Before I ever sold Abby to her owner I was warned by the head of the largest Maremma rescue in America that her owner could adversely affect the breed. Here is what she told me: "This dude is an unknown with an unregistered dog and half a million followers.... This is a time bomb to me after all of these years of educating folks on the rescue page. I had 70 people ask to join the rescue today. (After his first video of Abby came out.) Also remember - this is his first Maremma." and then she added, "And the information he disseminates can really help us or mislead people - you know how vital experience and knowledge is. These dogs are not for everyone."
At the time I thought she was wrong and was harshly judging Abby's owner. Now I wish I had paid more attention to her words. She knew what I didn't understand. That a man with a following like his truly could hold lives in his hands. That is a responsibility that even he may not realize. Maybe it really hasn't occurred to him how his videos about Abby could affect dogs like her. My hope is that he will come to realize it and will change his message. Will use his talents to truly educate people and advocate for Abby and dogs like her. That he will realize that Social Media Figures, no matter how big or small, have a great responsibility to those they serve. And they do serve others, after all. These people are giving their time to their favorite YouTubers, TikTokers or whatever. Those social media figures need to be held accountable.
And that's the other side of the coin. If your "god" says or does something you don't feel is right, such as calling a puppy a "failure" then hold them accountable! Challenge them, question them, tell them how you feel. Tell them the impact their words and videos are having and if you're not ok with it let them know. If they are deserving of your time and attention they will listen and do what's right. And if they are not, there's a simple solution. Unsubscribe, unfollow, unlike. You do not owe your celebrity anything. They owe you everything. You made them and you can unmake them, and don't ever let them forget it.
NOTE: I am no longer taking comments on this post or defending my position. Since the “Spilling the Tea” video Abby’s owner put out I have been inundated with hundreds of comments to my blog and social media as well as by phone and email. Many were kind and supportive but many most definitely were not. I have been called every name in the book and even been told to kill myself. I have been threatened and harassed relentlessly. I have also had countless people try to argue with me and convince me that I am wrong or must not have watched the videos. In fact I did watch them several times, and I know a lot of background information that the viewers don’t know and I can’t share for legal reasons or because I’m protecting the privacy of certain people.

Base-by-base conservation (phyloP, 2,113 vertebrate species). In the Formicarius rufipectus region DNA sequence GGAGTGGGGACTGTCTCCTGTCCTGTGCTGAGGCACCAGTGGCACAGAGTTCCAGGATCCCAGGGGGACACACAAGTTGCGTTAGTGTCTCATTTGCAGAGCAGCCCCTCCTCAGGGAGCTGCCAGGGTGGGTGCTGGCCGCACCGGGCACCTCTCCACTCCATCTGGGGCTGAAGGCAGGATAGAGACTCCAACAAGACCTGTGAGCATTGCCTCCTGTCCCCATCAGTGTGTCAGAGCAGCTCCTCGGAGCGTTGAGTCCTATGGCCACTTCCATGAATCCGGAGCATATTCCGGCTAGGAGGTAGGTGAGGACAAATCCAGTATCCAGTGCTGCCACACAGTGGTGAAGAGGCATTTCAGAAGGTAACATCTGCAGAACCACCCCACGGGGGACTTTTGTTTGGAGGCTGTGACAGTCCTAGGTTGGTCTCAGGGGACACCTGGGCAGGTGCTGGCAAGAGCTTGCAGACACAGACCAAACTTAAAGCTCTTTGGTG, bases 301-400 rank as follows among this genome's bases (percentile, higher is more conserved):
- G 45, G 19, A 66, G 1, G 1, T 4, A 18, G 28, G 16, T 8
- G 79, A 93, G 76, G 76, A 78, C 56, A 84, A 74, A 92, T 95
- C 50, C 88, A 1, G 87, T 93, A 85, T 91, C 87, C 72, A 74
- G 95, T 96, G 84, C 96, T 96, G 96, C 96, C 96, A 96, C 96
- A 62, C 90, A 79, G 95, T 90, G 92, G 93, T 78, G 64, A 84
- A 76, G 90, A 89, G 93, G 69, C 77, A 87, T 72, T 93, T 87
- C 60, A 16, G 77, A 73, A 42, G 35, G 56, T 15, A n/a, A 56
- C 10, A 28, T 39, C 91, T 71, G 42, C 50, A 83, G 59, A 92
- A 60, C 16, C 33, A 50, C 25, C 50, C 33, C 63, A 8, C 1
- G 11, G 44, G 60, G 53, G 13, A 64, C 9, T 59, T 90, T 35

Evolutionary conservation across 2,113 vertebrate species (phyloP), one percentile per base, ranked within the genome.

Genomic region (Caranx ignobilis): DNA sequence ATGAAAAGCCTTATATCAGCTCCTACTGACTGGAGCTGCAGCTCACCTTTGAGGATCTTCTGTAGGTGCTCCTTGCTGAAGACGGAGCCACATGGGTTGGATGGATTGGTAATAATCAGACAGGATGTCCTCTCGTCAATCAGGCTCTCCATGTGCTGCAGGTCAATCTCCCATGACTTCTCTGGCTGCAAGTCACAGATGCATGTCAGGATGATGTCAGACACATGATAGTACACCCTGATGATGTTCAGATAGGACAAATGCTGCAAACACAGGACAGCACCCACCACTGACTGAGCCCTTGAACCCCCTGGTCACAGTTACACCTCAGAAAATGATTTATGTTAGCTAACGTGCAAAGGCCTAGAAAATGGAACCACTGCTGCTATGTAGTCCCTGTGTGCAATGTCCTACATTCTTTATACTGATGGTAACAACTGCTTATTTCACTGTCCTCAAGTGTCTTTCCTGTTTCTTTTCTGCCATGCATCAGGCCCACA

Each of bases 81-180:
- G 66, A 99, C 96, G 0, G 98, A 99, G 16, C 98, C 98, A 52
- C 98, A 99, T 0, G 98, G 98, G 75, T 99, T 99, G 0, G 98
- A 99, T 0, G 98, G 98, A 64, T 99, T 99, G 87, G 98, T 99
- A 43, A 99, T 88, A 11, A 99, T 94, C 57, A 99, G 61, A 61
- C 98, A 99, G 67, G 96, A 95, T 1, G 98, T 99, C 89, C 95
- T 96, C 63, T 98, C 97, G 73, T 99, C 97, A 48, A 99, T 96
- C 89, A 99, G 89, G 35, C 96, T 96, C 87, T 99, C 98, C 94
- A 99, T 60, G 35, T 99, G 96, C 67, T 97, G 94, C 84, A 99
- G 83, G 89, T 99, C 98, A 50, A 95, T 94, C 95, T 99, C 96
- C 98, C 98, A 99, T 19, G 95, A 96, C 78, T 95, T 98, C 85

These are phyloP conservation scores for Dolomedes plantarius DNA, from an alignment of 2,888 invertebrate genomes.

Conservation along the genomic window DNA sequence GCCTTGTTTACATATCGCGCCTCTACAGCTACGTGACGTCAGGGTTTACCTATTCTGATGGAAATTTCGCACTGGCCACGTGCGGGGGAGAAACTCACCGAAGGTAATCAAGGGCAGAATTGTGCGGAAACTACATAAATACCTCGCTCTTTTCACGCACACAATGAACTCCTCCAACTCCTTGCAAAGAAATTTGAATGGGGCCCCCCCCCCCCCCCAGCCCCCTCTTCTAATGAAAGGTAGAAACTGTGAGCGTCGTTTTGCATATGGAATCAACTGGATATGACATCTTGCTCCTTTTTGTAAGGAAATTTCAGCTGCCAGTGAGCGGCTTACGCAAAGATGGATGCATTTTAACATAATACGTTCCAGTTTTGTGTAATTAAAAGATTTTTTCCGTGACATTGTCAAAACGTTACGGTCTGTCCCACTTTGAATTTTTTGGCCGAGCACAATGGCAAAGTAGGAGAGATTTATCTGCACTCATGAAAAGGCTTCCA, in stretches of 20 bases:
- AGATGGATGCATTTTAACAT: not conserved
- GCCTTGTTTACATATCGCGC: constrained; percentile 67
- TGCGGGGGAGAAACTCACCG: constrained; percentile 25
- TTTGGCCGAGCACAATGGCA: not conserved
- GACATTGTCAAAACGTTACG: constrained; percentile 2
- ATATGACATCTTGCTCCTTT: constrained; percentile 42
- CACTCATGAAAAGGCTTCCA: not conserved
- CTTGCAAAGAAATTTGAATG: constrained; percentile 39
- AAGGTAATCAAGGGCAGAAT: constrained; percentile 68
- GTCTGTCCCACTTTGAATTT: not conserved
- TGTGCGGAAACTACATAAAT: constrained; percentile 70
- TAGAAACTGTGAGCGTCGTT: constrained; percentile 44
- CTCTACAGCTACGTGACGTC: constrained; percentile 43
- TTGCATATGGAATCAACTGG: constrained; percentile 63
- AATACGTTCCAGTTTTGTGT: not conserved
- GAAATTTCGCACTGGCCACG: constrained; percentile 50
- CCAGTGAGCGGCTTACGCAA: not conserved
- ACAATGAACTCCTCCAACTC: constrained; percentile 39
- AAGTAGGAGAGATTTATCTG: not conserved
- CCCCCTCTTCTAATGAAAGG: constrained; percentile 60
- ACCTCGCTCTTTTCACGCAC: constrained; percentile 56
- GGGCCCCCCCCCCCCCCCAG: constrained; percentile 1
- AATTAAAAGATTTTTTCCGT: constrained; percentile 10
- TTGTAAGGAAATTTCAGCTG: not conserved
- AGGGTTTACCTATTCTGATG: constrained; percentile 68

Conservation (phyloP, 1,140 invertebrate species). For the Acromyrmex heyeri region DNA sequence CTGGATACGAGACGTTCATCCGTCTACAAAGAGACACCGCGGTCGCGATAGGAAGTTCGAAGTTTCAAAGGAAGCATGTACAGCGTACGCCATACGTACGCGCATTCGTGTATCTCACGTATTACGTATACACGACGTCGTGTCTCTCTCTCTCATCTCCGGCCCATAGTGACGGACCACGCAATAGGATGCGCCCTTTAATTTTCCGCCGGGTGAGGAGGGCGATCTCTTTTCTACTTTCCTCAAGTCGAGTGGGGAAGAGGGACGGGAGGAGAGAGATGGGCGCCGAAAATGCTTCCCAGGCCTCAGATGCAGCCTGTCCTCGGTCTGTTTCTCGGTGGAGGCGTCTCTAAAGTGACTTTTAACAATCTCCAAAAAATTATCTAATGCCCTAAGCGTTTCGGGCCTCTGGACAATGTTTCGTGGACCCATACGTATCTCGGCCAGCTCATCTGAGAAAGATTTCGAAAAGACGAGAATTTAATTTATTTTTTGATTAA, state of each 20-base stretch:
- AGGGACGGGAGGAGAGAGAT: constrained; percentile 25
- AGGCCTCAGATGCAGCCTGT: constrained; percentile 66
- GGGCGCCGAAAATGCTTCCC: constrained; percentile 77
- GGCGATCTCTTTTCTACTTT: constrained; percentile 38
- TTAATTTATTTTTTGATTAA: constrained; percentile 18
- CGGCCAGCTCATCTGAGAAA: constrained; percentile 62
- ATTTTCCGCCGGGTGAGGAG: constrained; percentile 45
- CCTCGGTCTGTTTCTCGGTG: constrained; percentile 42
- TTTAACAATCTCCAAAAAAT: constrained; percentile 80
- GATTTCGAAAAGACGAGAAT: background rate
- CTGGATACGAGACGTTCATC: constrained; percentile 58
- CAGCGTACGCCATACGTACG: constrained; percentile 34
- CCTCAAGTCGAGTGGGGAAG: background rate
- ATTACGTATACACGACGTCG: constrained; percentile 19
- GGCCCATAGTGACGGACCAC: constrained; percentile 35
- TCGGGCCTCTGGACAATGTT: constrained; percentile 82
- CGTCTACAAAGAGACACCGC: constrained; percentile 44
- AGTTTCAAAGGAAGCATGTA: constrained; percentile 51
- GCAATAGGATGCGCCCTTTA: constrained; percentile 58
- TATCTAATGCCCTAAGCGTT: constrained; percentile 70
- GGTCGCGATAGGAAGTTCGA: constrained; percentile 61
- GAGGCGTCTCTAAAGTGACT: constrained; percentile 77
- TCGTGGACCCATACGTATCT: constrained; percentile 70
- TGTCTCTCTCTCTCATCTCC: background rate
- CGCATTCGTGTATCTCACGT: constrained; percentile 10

I also know perfectly well how to use quotation marks but was trying to put emphasis on certain important points. More like “air quotes”. But since that bothered a lot of you I fixed that. The ones I left are actual quotes.
Another thing the fans keep insisting is that I started all this. That is 100% false. This was started by Abby’s owner with the “Our Puppy Had Surgery” and it progressed from there. Go read the comments in that video if you don’t believe me. The fans had some really choice things to say about me and their leader let them do it. That was the point of the video and with each video after that he continued to push his narrative that I had somehow cheated him and that Abby was badly bred. (An insult to any breeder.) I truly tried to ignore it and wait for things to settle down but there came a point when I could no longer do that. That point was the video in which Abby’s owner called me a puppy mill and placed “Failure” next to her photo. I know it was clickbait, but it was not ok with me for him to do that, and I spoke up.
The fans keep insisting that Abby’s owner has a right to his opinion and a right to share his opinion, while simultaneously saying I do not have the same right. That double standard is ridiculous. I have the same right to free speech that Abby’s owner does. Just because some people don’t like what I have to say that doesn’t mean I should not say what I feel needs to be said.
I have spent a lot of time defending myself to his fans, trying to explain my position to the people who disagree with me and want to defend their star. Obviously I’m not going to change anyone’s mind and I am done trying to do so. People just keep asking me questions I’ve already answered and arguing the same arguments over and over. It’s not helping anyone: not me, not Abby, not her owner and not her fans. It’s pointless and we all have better things to do with our time. At least I do. So as of now we will just have to agree to disagree. If you have kind or constructive things to say you’re welcome to contact me privately. I’ll be happy to discuss the matter with polite people. But if you just want to argue or be nasty I will delete your comments and block you. I’m done letting hateful people ruin things for everyone else.
Author Hi I'm Kim. I love all animals but goats and dogs are my favorites so I built a business around them, breeding miniature dairy goats and Maremma Sheepdogs. I love sharing my passion and knowelege of these amazing creatures with others.